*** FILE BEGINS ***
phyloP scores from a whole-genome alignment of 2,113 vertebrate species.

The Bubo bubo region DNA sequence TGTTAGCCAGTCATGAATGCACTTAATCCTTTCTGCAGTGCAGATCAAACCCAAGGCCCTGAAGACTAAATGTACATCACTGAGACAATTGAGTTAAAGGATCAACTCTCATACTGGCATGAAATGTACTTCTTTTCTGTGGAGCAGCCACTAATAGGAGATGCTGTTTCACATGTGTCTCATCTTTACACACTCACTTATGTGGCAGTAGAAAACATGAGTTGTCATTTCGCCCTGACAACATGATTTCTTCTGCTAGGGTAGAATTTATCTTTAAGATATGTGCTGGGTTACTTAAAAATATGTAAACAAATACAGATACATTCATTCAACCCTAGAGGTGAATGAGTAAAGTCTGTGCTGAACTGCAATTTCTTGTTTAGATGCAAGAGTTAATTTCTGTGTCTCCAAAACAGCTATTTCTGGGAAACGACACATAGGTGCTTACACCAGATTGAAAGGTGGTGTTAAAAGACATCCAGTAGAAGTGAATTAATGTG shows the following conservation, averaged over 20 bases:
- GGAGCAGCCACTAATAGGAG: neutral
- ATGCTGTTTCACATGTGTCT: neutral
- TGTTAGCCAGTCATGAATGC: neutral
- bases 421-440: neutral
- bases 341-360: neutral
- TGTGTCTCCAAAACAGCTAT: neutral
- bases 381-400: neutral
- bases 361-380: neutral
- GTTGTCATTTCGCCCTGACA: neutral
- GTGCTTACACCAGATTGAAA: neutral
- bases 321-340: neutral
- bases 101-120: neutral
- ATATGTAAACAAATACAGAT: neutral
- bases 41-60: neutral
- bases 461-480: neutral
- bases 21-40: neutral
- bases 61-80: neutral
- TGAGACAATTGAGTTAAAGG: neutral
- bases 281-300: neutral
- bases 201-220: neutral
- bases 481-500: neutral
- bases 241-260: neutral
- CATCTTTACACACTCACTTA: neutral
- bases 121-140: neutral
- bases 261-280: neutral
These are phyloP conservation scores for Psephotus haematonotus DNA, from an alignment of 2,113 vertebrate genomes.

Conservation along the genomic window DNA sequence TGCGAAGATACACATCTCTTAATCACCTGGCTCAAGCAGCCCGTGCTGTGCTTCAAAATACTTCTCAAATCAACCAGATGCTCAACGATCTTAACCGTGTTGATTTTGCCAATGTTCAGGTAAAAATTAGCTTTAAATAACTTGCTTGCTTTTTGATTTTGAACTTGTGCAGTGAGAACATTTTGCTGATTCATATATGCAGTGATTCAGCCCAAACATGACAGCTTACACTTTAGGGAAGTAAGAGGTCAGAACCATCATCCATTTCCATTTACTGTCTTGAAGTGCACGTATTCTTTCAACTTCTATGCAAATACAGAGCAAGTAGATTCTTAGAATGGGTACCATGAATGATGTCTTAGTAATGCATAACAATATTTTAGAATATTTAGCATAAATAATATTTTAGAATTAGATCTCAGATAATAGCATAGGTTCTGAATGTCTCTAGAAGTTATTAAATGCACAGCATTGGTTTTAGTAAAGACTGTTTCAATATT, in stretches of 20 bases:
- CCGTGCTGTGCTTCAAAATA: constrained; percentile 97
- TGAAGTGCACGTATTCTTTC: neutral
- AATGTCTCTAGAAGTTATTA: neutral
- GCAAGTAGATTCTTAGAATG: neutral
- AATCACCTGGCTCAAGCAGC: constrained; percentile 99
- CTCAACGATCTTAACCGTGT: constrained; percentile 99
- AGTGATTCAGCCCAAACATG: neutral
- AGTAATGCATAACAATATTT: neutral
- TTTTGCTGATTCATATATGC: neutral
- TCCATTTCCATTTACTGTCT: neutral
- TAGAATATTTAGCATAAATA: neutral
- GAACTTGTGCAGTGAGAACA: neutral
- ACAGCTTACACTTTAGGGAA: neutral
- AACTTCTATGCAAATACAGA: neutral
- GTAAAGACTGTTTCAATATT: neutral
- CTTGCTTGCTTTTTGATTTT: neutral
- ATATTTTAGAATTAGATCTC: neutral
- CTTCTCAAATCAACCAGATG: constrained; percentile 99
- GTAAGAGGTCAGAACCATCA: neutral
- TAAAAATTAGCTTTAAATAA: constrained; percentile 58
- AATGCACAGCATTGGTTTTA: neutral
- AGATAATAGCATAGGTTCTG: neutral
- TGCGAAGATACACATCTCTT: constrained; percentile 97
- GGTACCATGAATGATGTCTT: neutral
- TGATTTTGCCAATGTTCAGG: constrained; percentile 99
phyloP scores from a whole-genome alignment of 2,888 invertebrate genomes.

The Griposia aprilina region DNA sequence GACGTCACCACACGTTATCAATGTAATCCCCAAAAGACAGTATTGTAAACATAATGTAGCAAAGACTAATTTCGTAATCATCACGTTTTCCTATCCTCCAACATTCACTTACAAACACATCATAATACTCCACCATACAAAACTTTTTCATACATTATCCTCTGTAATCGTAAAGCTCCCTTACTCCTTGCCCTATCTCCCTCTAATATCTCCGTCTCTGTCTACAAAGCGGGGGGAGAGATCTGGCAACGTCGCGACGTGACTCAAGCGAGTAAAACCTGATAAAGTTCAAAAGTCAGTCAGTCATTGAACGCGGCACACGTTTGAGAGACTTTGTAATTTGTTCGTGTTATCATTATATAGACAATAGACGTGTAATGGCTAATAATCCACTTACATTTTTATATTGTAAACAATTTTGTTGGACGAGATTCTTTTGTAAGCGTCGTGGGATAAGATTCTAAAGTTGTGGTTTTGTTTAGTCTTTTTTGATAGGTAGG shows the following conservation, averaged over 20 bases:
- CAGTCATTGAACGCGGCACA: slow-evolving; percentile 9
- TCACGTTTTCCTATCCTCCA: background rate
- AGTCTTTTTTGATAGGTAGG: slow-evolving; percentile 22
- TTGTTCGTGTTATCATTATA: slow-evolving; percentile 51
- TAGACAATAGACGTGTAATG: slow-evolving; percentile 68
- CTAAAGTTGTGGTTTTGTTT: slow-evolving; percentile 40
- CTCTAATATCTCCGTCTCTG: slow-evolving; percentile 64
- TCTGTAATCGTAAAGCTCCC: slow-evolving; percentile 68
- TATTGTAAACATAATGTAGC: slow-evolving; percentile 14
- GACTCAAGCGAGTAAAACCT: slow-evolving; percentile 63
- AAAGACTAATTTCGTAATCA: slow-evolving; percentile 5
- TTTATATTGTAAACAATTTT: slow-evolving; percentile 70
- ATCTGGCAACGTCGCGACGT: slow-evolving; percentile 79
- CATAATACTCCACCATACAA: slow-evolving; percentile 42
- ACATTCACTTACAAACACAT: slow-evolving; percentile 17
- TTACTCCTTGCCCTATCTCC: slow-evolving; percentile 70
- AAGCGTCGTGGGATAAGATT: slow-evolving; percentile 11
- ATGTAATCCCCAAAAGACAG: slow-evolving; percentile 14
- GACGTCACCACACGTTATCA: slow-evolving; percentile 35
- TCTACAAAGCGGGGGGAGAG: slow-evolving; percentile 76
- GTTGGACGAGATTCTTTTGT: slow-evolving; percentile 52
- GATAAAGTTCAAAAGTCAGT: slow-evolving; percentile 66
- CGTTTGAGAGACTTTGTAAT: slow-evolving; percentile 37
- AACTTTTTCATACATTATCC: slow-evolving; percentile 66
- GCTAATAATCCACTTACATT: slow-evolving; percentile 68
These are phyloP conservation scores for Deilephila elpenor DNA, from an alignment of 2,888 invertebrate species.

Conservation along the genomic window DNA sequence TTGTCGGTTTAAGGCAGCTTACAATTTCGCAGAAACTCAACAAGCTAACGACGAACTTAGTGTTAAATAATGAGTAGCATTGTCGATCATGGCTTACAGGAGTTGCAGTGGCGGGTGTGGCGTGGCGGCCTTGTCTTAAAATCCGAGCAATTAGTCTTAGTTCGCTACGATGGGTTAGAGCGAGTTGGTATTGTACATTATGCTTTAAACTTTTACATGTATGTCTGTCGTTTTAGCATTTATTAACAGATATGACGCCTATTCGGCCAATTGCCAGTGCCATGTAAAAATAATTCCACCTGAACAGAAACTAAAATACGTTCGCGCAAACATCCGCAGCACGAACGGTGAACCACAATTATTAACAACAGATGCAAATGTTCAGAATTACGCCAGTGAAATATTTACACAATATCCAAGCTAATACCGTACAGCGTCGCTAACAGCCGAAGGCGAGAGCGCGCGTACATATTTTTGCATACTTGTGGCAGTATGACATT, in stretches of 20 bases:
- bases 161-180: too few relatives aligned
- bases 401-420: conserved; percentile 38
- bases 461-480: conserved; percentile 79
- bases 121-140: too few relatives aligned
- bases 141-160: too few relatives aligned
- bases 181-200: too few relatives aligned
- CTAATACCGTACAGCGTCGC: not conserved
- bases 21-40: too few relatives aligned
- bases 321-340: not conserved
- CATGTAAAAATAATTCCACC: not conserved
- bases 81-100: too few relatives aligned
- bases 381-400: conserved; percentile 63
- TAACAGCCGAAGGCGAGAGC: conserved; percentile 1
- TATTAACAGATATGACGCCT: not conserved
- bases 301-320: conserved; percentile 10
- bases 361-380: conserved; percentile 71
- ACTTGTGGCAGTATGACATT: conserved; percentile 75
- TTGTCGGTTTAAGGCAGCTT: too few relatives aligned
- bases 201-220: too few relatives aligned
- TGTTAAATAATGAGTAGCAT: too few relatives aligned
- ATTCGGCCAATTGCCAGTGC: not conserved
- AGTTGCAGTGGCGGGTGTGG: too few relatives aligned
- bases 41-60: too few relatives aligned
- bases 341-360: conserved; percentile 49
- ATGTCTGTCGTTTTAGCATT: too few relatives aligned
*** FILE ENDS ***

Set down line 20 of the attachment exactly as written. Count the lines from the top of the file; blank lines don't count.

- TGAGACAATTGAGTTAAAGG: neutral